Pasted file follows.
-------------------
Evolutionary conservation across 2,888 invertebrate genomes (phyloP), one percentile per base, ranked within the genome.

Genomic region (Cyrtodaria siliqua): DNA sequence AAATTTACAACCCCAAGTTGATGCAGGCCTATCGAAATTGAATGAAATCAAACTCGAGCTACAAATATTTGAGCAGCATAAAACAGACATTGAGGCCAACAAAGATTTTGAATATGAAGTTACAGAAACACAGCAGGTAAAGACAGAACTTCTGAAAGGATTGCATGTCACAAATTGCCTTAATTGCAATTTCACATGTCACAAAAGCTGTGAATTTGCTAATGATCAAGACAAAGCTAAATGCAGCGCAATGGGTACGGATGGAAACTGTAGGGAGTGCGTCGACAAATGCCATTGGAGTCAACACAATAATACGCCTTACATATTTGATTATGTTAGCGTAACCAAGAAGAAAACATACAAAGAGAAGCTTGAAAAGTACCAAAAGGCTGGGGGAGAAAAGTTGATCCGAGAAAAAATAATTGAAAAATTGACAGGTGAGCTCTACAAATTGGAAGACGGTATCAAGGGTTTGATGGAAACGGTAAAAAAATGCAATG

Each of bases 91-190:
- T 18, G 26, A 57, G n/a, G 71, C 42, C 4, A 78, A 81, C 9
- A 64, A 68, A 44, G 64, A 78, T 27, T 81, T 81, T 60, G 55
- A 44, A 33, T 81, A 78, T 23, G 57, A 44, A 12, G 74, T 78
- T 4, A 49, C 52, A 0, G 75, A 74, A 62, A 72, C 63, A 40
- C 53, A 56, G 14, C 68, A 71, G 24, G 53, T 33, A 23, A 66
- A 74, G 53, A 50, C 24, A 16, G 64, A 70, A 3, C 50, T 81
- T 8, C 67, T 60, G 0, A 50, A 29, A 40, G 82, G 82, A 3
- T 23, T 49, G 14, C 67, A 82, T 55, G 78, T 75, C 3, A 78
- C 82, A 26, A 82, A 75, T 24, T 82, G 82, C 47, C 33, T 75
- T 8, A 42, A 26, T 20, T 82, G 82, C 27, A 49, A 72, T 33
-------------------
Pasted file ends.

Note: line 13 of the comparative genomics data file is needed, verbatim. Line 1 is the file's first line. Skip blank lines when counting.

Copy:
- T 8, A 42, A 26, T 20, T 82, G 82, C 27, A 49, A 72, T 33